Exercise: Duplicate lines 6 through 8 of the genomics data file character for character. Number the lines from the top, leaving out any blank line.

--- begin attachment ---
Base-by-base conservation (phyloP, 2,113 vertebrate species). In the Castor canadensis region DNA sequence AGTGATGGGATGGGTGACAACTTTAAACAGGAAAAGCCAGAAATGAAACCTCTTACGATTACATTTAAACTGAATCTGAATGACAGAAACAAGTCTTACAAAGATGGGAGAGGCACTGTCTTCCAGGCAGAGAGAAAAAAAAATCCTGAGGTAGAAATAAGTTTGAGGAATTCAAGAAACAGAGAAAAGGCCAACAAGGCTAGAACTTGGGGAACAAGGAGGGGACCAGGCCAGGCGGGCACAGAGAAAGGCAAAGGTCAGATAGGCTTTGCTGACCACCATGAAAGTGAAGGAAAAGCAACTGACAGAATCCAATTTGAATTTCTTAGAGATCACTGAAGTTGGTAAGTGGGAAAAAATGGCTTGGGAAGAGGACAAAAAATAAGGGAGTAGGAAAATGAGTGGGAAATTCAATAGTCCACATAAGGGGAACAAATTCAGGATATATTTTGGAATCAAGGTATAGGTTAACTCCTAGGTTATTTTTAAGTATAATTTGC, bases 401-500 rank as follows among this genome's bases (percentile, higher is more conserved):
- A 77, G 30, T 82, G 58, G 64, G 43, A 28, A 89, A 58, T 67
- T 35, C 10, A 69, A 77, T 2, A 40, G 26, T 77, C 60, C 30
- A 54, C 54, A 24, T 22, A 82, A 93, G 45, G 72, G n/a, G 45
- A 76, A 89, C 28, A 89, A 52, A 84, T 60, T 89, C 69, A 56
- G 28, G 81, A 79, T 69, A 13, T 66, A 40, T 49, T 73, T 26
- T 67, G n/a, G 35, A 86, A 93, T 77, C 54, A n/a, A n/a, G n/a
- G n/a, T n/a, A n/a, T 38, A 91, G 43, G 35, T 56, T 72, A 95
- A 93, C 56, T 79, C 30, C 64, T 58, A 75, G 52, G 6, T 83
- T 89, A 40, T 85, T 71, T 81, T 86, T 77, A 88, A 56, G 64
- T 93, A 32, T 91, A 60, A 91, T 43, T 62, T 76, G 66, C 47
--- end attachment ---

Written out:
- G 28, G 81, A 79, T 69, A 13, T 66, A 40, T 49, T 73, T 26
- T 67, G n/a, G 35, A 86, A 93, T 77, C 54, A n/a, A n/a, G n/a
- G n/a, T n/a, A n/a, T 38, A 91, G 43, G 35, T 56, T 72, A 95